For example, do you want to be available to help a wide range of clients between 11 a.m. and 7 p.m., Monday through Friday, with a fixed price for the length of each session regardless of the techniques you use? Or do you want to see only athletes between 6 a.m. and 11 a.m. Tuesday through Saturday, work part-time as an employee at a massage center two nights per week, and volunteer four hours a week at a local oncology center?
It’s fine to split your time between multiple practices, but know why you choose to do so. If you have a long-term goal you’re working toward, are all the things you’re doing now moving you toward that goal? Or are you splitting your efforts in too many directions?
8. Simplify Your Options and Prices
Do you prefer to read menus that are simple and easy to understand, or complex menus that are difficult to follow? Most people, especially if they’re in pain or under stress, tend to prefer simple menus that are easy to understand.
A great example is to offer sessions of fixed duration (30, 60, 90 or 120 minutes) with a price for each duration. This provides you with the freedom to use whatever you know to provide the best experience for the client. You don’t have to talk them into an upgrade and they don’t feel like they aren’t getting the best possible session for a fair price. It also means that you get paid the same regardless of what work you do; so, it’s a great way to give yourself a raise.
9. Be Cautious About the Claims You Make
Grandiose claims about what you do can undermine your credibility. Common examples of this include claims about detoxing, healing, and anything to do with fertility and inducing labor. There’s just no scientific support for such claims.
However, there is good evidence supporting the use of massage for back pain, stress reduction, and management of the symptoms of depression and anxiety. Citing supporting research in your advertising is a great way to demonstrate awareness of current science. Take the time to fully read it and make certain it’s a high-quality example of good evidence before citing it, no matter what the headline and abstract say.
10. Find the Magic in the Mundane
The steps noted above, plus the daily work that comes with seeing clients (laundry, cleaning, charting, managing your schedule and balancing your books), create work. Some of it is one-time work, but most of it is long-term, near-daily work. A lot of your time is spent doing things other than working directly with clients. Consider how all of it contributes to the seeming magic that occurs during your massage therapy sessions with clients. It’s as important as what you do with your hands, and may contribute more to your massage business success than your massage skills.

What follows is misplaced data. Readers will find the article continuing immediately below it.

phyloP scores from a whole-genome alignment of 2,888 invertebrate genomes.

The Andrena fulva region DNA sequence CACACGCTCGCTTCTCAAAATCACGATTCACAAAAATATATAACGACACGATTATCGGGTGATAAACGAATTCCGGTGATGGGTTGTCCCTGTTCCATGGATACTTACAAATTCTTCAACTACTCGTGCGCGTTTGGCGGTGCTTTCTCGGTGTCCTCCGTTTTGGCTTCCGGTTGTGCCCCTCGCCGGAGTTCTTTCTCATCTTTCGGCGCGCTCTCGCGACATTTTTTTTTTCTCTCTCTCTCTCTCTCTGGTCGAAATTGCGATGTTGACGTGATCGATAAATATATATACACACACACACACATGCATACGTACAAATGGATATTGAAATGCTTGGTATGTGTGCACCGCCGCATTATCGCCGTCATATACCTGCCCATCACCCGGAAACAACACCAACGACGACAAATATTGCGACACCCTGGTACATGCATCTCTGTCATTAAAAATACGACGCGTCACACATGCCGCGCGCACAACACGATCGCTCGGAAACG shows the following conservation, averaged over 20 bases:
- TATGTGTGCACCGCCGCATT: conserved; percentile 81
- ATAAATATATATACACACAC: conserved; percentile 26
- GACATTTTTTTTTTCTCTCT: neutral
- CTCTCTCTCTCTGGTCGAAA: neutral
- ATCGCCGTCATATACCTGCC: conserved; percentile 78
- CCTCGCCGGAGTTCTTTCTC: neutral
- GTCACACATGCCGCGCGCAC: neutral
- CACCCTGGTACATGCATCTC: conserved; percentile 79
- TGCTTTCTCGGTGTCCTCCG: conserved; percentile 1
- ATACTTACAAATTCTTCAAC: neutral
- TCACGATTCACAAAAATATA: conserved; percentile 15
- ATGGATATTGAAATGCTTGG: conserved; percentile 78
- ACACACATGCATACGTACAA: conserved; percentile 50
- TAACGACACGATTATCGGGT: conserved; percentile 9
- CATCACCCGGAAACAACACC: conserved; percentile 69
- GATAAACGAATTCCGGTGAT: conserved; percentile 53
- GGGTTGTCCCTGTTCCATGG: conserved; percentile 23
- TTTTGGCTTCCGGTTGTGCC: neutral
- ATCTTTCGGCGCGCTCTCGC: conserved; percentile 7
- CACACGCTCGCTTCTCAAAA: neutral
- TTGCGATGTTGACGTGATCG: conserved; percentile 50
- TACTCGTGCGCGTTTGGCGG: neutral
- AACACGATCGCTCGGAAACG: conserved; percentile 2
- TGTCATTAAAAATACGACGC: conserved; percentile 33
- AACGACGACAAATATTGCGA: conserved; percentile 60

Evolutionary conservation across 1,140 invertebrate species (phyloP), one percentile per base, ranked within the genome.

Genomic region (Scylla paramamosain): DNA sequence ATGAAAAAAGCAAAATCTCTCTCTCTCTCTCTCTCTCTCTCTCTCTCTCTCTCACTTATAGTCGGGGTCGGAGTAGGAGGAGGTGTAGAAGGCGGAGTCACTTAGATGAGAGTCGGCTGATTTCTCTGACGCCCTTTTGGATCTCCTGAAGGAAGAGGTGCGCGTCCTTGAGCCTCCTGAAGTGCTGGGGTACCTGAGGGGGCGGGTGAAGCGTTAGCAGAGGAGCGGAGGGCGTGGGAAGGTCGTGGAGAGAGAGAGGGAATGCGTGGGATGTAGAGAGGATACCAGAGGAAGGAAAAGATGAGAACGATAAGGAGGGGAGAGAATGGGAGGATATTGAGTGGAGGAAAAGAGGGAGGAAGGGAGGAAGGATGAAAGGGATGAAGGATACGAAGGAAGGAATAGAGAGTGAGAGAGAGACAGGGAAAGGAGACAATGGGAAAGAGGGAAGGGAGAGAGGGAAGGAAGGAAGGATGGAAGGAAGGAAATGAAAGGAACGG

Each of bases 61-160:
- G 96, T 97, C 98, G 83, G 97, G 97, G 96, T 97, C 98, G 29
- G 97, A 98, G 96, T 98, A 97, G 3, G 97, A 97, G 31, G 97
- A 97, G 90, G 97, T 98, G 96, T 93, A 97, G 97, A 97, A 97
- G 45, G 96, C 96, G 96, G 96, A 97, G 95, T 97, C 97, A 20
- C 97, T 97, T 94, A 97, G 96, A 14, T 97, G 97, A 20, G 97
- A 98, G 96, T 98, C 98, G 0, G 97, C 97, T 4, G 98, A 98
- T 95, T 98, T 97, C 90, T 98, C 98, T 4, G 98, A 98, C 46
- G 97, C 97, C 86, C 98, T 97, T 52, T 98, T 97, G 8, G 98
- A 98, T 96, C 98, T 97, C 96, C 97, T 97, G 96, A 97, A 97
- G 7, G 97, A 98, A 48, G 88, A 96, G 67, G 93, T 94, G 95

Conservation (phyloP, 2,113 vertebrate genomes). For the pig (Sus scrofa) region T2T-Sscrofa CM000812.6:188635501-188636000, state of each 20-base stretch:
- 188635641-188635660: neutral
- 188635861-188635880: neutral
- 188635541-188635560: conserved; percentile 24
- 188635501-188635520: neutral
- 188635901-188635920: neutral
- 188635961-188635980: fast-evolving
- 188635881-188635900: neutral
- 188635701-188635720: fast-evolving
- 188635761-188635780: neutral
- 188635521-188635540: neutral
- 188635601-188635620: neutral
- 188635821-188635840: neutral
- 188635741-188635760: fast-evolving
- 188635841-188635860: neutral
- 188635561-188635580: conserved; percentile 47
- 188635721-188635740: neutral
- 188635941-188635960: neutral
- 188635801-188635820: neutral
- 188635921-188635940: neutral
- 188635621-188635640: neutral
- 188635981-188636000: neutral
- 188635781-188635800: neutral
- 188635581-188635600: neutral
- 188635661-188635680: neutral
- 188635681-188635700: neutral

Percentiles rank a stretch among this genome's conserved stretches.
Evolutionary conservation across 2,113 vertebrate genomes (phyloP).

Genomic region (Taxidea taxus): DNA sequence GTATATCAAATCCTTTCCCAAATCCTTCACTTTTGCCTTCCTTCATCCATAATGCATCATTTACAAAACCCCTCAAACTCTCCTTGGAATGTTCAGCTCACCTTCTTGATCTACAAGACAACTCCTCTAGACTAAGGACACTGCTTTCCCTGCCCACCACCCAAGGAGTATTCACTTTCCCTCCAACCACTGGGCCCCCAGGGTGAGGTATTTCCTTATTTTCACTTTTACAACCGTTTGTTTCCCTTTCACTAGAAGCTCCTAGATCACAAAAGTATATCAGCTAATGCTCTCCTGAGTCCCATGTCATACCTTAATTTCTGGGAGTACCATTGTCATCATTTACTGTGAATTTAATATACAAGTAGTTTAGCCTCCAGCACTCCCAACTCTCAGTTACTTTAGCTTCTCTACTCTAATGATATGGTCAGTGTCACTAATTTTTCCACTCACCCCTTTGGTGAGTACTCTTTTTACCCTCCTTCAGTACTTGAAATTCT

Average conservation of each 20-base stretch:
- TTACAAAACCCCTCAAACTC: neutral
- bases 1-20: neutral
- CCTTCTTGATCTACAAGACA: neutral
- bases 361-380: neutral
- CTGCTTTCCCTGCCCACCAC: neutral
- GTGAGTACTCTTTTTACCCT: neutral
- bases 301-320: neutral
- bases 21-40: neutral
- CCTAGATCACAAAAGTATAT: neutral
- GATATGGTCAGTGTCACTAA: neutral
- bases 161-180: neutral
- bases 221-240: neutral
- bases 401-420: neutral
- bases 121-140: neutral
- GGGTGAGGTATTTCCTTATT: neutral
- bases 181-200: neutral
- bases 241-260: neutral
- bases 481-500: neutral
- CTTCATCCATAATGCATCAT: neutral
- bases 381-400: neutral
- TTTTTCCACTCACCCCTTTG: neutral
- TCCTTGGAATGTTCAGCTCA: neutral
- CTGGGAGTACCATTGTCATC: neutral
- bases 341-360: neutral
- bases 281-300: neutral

Maybe You Shouldn’t be Independent
Massage therapists who don’t want to deal with the professional networking, speaking, marketing, bookkeeping and other practical aspects of running a successful small business might be better off as employees. Good employers who run their massage businesses well make it possible for employees to make a decent income for the amount of time put in.
Being able to show up, see clients, write notes, leave and get paid regularly without having to do the rest of the work of running and promoting the massage business is very appealing. Some of the most successful employee massage therapists I know have been successful business owners but prefer the relative simplicity of working for someone else.
Being an employee is also a great way to develop professionally. After a failed attempt at starting my own massage business right out of school, I became an employee at a successful multi-therapist practice with a great reputation. It put me in contact with many clients so I could develop my massage skills, and I learned a lot about how to run a successful practice from working within one. Understanding how the receptionists and scheduling worked, for example, became critical to the success of the massage business my partner and I acquired later.
Deciding whether to work for yourself or someone else is a choice you have to make — and if you choose the former, you need to learn to love your role as a business owner.
About the Author
Jason Erickson, CPT, BCTMB, co-owns and practices at Eagan Massage Center. A former chronic pain patient, Erickson is an internationally recognized continuing education provider teaching classes on pain science, dermoneuromodulation, sports massage and research literacy. His articles and podcast appearances are widely featured; his articles for MASSAGE Magazine include “COVID-19/Coronavirus Information for Massage Therapists: Fact vs. Fiction” and “4 Promotions to Reach Clients Who Seek Massage for Health.” For current information on his CE classes, visit healthartes.com.